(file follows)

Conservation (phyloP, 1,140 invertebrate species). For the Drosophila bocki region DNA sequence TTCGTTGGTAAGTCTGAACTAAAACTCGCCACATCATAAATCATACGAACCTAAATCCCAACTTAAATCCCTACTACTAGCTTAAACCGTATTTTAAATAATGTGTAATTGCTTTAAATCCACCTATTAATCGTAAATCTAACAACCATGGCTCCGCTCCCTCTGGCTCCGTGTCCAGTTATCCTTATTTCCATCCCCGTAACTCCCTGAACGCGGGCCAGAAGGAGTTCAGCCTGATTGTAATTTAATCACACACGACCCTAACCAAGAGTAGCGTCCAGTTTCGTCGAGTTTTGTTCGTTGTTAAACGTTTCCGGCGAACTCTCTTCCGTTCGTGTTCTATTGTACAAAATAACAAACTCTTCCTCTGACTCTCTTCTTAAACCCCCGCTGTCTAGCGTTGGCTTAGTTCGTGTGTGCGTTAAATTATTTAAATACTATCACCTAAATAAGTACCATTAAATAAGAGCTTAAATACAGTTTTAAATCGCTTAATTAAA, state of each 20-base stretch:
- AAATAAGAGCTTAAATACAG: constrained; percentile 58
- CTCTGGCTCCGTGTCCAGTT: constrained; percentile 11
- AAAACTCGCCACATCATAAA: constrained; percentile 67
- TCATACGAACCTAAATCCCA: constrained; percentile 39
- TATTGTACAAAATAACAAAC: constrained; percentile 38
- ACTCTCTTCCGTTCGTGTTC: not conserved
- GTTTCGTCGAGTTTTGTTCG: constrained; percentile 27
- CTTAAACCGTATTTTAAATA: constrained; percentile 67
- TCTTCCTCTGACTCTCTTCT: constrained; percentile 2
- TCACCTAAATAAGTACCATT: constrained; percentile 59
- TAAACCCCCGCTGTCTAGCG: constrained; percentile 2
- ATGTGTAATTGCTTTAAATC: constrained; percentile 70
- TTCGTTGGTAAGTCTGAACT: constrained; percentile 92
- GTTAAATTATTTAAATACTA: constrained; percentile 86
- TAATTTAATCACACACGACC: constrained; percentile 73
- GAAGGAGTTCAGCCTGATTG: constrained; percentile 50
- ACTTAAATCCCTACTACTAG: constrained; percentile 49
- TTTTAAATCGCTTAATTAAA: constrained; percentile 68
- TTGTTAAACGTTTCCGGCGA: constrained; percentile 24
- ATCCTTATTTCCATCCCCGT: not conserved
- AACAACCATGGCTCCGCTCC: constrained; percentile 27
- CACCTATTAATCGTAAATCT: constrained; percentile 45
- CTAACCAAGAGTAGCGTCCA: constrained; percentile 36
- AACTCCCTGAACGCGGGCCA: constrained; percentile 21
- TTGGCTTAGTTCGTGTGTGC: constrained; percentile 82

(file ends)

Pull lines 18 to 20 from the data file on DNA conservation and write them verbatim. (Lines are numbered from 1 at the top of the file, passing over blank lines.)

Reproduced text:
- ACTTAAATCCCTACTACTAG: constrained; percentile 49
- TTTTAAATCGCTTAATTAAA: constrained; percentile 68
- TTGTTAAACGTTTCCGGCGA: constrained; percentile 24